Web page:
This is a sponsored post for The Motherhood and Anthem Blue Cross. All opinions are 100% my own.
When I was in my 20’s, I never worried about health insurance, even though I had it. It just seemed like a given to me. I got insurance cards in the mail, if I got sick, I would go to the doctor, get better- end of story. Then I became a mom and suddenly I read everything possible. What could I do, couldn’t I do, what I should do all for the care of my little girl. But something changed, mainly the fact that we didn’t have health insurance. While my daughter has always had some form of health insurance, my husband and I have had to do without. Always on that cusp of making too much for state insurance but too little to afford our own, we’ve read almost everything out there on the upcoming Affordable Care Act (aka “ObamaCare”) to see where exactly we would fit in and at what cost. A couple weeks ago, I was asked to attend a very informative webinar where I got to hear all about the upcoming changes and what they would mean for me and my family.
Here is a quick summary of what I learned:
- Everyone can buy health insurance regardless of whether they have a pre-existing condition.
- Women are charged no more than men.
- If you do not get insurance through your work – for example you are self-employed – you can get insurance through an online marketplace, or exchange.
- If you need and qualify for help paying for coverage on the exchange, you can get help with government subsidies.
- If government subsidies don’t offer the assistance you need, you can get coverage through Medicaid.
- A number of benefits are included no matter what. Things like emergency services, maternity and newborn care, pediatric services, mental health and substance use disorder services, preventive and wellness services and chronic disease management. They called these “essential benefits.”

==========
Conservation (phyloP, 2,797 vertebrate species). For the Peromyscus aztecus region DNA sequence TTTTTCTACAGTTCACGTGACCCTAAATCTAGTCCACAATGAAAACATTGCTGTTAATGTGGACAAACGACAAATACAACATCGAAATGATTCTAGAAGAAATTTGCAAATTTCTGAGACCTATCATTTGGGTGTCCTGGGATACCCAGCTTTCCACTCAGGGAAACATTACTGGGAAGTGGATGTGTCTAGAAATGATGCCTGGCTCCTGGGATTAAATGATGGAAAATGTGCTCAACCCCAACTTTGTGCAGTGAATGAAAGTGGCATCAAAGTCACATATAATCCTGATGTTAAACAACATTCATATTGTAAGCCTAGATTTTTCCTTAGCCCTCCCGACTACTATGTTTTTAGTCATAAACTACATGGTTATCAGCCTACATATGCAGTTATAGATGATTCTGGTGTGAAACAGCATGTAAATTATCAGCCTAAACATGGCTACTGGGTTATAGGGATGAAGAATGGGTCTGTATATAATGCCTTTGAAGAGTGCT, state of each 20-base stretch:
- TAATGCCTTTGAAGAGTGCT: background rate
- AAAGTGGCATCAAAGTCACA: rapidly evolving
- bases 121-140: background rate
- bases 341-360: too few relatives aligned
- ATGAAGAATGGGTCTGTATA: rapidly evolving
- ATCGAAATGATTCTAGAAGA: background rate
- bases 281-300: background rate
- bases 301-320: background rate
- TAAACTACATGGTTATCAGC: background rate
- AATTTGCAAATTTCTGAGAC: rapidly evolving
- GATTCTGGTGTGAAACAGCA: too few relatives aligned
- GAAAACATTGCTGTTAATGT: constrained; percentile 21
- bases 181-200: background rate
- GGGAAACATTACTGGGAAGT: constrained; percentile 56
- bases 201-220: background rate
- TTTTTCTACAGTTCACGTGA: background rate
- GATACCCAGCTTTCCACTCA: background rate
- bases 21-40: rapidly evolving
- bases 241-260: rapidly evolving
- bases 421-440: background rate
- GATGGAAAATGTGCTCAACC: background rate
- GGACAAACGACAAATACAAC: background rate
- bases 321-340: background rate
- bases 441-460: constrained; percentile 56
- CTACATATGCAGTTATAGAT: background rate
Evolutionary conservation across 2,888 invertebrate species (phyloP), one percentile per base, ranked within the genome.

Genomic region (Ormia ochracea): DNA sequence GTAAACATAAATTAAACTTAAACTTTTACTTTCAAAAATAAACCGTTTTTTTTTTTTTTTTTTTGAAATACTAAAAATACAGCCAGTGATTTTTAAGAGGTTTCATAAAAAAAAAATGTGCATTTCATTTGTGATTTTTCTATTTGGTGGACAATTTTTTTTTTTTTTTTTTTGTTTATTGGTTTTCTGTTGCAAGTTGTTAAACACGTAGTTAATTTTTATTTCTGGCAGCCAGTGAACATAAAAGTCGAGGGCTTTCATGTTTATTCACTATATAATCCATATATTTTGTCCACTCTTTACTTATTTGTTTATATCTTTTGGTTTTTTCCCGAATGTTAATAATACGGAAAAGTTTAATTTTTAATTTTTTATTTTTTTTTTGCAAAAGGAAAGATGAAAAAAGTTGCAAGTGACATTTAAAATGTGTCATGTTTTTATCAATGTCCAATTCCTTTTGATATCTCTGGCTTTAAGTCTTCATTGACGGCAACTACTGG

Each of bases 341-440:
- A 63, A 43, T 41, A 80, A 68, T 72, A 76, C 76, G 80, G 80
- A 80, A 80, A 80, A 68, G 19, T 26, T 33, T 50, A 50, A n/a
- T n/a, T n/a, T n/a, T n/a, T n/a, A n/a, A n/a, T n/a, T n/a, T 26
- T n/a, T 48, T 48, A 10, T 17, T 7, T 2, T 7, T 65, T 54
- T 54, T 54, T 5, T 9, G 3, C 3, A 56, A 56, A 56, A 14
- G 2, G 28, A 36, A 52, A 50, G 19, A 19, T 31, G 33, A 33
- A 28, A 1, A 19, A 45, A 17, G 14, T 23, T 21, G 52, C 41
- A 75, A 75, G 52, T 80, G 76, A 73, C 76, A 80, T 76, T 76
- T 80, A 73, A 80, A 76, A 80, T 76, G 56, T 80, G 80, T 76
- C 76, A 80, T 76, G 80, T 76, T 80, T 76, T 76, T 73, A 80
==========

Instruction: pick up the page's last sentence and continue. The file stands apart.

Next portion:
Four options to get health insurance for the next year:
- Continue purchasing insurance through your or your spouse’s employer
- Buy health insurance yourself – either through exchanges, direct for insurance companies or through traditional brokers
- Enroll in government programs like Medicare or Medicaid plans – if you are eligible
- Go without insurance – but pay a tax penalty (1% of your yearly income before taxes)
What are the Health Insurance Exchanges?
- A health insurance “exchange” is just another word for “marketplace.” Works similarly to Amazon, Expedia or Travelocity and lets you compare health insurance options. Public and private health insurance exchanges will operate in a similar way
- Plans will be available for sale October 1, with coverage starting on January 1st of next year. Each state will have its own exchange serving people who buy health insurance for just themselves and their families
- The vast majority of people who are currently covered by their employers will not see a change or have to use the public exchange
When can you use the exchanges?
– Enrollment begins: October 1, 2013
– Enrollment ends: March 31, 2014
– Coverage begins: January 1, 2014
ß NOTE: For those who sign up before December 15th
Here are some websites you can visit to learn more:
There are plenty of changes coming and I urge everyone to talk to your provider and figure out what works best for you and your family. Healthcare is extremely important and knowledge is power.